Wait Until Tomorrow: A Daughter's Memoir

Overview

Like all mothers, mine had a set of maxims that she thought were important to impart to me: if you can't say anything nice, then don't say anything at all (unless it's irresistibly funny); it's as easy to fall in love with a rich man as it is with a poor man (a nice idea in theory); if you want to commit suicide, wait until tomorrow (advice which has, it turns out, saved my life).

Like many daughters of elderly parents, Pat MacEnulty finds herself in a maze of healthcare ...

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Wait Until Tomorrow: A Daughter's Memoir

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Overview

Like all mothers, mine had a set of maxims that she thought were important to impart to me: if you can't say anything nice, then don't say anything at all (unless it's irresistibly funny); it's as easy to fall in love with a rich man as it is with a poor man (a nice idea in theory); if you want to commit suicide, wait until tomorrow (advice which has, it turns out, saved my life).

Like many daughters of elderly parents, Pat MacEnulty finds herself in a maze of healthcare negotiations and discoveries when her mother can no longer care for herself. Pat's mother, who stood by her through her darkest years as a drug addict, was a small-town icon as a composer, pianist, organist, and musical director. She is suddenly unable to be the accomplished, independent person she once was. Now Pat has two goals: to help her daughter avoid the mistakes that derailed her own life, and to see her mother's masterpiece, "An American Requiem," find a new life and a new audience in her mother's lifetime. Along the way, Pat rediscovers her own strength, humor, and rebelliousness at the most unlikely moments.

Pat MacEnulty is the author of four novels, including Sweet Fire, and a collection of short stories. She is also a teacher, workshop leader, writing coach, and freelance editor. She lives in Charlotte, North Carolina.

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Editorial Reviews

Publishers Weekly
In a straightforward, take-off-the-rose-colored-glasses fashion, novelist MacEnulty (From May to September) tells a sad though familiar story of a family ruptured by illness and old age. MacEnulty grew up in Jacksonville, Fla., in a fatherless household; she descended into drug addiction in her teens, and finally turned herself around through education and a teaching and writing career. Her mother, a retired pianist and composer in Edenton, N.C., whose early ambitions were largely thwarted by her overbearing husband, grew needy and ill. Little by little illness began to sap the family’s strength: MacEnulty developed a debilitating case of hepatitis C (contracted from her drug use years earlier), and she was later diagnosed with abdominal cancer, while MacEnulty’s mother became crippled and no longer able to care for herself. A move into assisted living proved expensive and unsatisfying, however necessary, as her mother was constantly ending up in the hospital; moreover, she was unpleasant to be around: "Now she is no longer the grande dame," writes MacEnulty with hard resignation, "she is just another addled old person with a walker." MacEnulty’s memoir of feeling torn by her mother’s illness, her faltering relationship with her spouse, chronic money worries, and anxieties for her teenage daughter all resonate with Job-like finality, though she does bring to her prose a little levity to sweeten the numbing detail. (May)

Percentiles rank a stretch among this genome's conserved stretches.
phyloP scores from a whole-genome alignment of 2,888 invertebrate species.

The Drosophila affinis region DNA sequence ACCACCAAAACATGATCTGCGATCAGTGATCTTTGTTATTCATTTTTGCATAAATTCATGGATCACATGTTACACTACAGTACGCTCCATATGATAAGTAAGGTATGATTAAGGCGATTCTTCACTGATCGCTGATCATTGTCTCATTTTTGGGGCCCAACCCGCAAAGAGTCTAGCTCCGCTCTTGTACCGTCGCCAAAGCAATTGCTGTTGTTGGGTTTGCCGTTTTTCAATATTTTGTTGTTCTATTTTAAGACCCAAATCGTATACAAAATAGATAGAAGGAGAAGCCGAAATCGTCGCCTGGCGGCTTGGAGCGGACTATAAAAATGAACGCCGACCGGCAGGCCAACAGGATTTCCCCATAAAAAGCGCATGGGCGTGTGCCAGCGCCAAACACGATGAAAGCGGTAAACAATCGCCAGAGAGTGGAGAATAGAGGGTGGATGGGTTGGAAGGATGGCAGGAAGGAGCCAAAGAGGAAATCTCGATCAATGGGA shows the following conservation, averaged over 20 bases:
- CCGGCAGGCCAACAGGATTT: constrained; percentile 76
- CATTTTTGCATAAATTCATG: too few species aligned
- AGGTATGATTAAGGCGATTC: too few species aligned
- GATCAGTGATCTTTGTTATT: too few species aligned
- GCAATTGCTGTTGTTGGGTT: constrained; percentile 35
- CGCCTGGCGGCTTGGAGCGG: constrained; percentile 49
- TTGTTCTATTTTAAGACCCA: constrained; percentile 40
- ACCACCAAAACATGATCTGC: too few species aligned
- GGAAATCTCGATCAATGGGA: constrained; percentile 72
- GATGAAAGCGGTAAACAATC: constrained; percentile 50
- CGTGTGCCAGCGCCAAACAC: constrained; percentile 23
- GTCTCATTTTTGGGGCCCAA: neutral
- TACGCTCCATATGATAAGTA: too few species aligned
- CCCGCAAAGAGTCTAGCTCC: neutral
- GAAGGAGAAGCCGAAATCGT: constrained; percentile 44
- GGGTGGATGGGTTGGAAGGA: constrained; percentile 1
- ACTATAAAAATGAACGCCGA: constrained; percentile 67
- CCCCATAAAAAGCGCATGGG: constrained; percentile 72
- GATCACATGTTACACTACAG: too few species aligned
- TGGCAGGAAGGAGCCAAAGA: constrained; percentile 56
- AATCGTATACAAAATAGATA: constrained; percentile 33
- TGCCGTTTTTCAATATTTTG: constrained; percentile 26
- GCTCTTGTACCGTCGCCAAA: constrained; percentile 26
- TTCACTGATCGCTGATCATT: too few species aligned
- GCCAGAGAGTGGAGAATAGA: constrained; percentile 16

Kirkus Reviews

Novelist MacEnulty (Picara, 2009, etc.) shares the experience of becoming her 86-year-old mother's caretaker in 2004—a time she describes as "gut wrenching, sometimes grief-filled" but also unexpectedly "rewarding and soul stretching."

Her mother, a talented professional musician and composer, had moved to North Carolina where she lived alone. She worked until she was 82, when increasing disability, the result of a failed spinal operation, left her virtually homebound and in constant pain. The author writes that although retrospectively she can date the process of her mother's aging, at the time it was masked by her upbeat personality and the fact that until 2002, she was living in Florida. When it became obvious that her mother could no longer manage alone, MacEnulty took her into her own family, but this proved to be an untenable situation because of her mother's increasing disorientation and distraught behavior. While her two older brothers provided moral support and some financial assistance, the primary burden of her mother's care fell on the author. She placed her in an assisted-living facility and cared for her there on a daily basis, to the detriment of her own family—a situation that led to the disintegration of her marriage. MacEnulty writes that while she began this book in order to document the financial and emotional burden of providing for the elderly, it soon morphed into a memoir about her relationship to her mother as a younger woman who "possess[ed] a wide-ranging intelligence [and] was kind, generous, fun, and extraordinarily talented." In 2010, she returned with her mother to Florida for a triumphant visit, to attend the performance of a requiem mass that she had composed.

An inspiring story of love, loss and the ravages of aging.

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Product Details

  • ISBN-13: 9781558617018
  • Publisher: Feminist Press at CUNY, The
  • Publication date: 4/26/2011
  • Pages: 307
  • Sales rank: 708,912
  • Product dimensions: 5.50 (w) x 7.90 (h) x 0.80 (d)

Meet the Author


Author: Pat MacEnulty
Hometown: Jacksonville, Florida
Author Bio: Pat MacEnulty is the author of four novels and a collection of short stories. She is also a teacher, workshop leader, writing coach, and freelance editor. She lives in Charlotte, North Carolina.
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